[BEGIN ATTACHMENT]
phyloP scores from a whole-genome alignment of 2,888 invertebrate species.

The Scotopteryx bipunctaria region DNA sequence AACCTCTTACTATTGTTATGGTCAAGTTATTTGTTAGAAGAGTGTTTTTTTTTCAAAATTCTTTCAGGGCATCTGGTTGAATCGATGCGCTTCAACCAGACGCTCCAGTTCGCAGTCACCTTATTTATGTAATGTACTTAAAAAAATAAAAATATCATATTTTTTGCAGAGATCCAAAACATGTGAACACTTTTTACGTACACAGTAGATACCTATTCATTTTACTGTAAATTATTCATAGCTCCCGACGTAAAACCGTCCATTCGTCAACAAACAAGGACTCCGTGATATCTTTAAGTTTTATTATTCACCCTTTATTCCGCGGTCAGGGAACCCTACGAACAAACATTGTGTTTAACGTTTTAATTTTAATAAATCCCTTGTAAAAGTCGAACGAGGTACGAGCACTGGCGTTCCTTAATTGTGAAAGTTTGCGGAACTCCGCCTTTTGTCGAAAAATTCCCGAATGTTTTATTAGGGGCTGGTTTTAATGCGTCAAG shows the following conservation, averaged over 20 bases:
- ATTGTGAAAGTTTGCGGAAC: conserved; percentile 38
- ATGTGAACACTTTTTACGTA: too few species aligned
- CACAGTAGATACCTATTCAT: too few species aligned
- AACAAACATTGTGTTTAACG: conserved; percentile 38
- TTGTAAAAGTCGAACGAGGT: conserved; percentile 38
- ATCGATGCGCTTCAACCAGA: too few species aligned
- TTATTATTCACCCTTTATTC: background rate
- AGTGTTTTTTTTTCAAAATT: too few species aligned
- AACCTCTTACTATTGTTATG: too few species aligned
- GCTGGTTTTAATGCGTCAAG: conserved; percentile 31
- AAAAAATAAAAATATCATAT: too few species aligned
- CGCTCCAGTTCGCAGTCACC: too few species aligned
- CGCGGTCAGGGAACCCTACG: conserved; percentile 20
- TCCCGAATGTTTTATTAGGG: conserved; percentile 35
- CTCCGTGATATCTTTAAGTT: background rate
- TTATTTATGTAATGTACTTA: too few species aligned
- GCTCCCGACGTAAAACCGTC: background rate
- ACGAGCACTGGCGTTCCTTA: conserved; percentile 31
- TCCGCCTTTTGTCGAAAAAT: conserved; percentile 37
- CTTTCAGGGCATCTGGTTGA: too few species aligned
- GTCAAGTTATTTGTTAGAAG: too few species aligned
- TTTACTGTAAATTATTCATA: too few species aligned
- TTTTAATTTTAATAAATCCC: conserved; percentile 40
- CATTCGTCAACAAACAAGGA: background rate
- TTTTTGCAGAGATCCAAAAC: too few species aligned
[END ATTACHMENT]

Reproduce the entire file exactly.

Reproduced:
phyloP scores from a whole-genome alignment of 2,888 invertebrate species.

The Scotopteryx bipunctaria region DNA sequence AACCTCTTACTATTGTTATGGTCAAGTTATTTGTTAGAAGAGTGTTTTTTTTTCAAAATTCTTTCAGGGCATCTGGTTGAATCGATGCGCTTCAACCAGACGCTCCAGTTCGCAGTCACCTTATTTATGTAATGTACTTAAAAAAATAAAAATATCATATTTTTTGCAGAGATCCAAAACATGTGAACACTTTTTACGTACACAGTAGATACCTATTCATTTTACTGTAAATTATTCATAGCTCCCGACGTAAAACCGTCCATTCGTCAACAAACAAGGACTCCGTGATATCTTTAAGTTTTATTATTCACCCTTTATTCCGCGGTCAGGGAACCCTACGAACAAACATTGTGTTTAACGTTTTAATTTTAATAAATCCCTTGTAAAAGTCGAACGAGGTACGAGCACTGGCGTTCCTTAATTGTGAAAGTTTGCGGAACTCCGCCTTTTGTCGAAAAATTCCCGAATGTTTTATTAGGGGCTGGTTTTAATGCGTCAAG shows the following conservation, averaged over 20 bases:
- ATTGTGAAAGTTTGCGGAAC: conserved; percentile 38
- ATGTGAACACTTTTTACGTA: too few species aligned
- CACAGTAGATACCTATTCAT: too few species aligned
- AACAAACATTGTGTTTAACG: conserved; percentile 38
- TTGTAAAAGTCGAACGAGGT: conserved; percentile 38
- ATCGATGCGCTTCAACCAGA: too few species aligned
- TTATTATTCACCCTTTATTC: background rate
- AGTGTTTTTTTTTCAAAATT: too few species aligned
- AACCTCTTACTATTGTTATG: too few species aligned
- GCTGGTTTTAATGCGTCAAG: conserved; percentile 31
- AAAAAATAAAAATATCATAT: too few species aligned
- CGCTCCAGTTCGCAGTCACC: too few species aligned
- CGCGGTCAGGGAACCCTACG: conserved; percentile 20
- TCCCGAATGTTTTATTAGGG: conserved; percentile 35
- CTCCGTGATATCTTTAAGTT: background rate
- TTATTTATGTAATGTACTTA: too few species aligned
- GCTCCCGACGTAAAACCGTC: background rate
- ACGAGCACTGGCGTTCCTTA: conserved; percentile 31
- TCCGCCTTTTGTCGAAAAAT: conserved; percentile 37
- CTTTCAGGGCATCTGGTTGA: too few species aligned
- GTCAAGTTATTTGTTAGAAG: too few species aligned
- TTTACTGTAAATTATTCATA: too few species aligned
- TTTTAATTTTAATAAATCCC: conserved; percentile 40
- CATTCGTCAACAAACAAGGA: background rate
- TTTTTGCAGAGATCCAAAAC: too few species aligned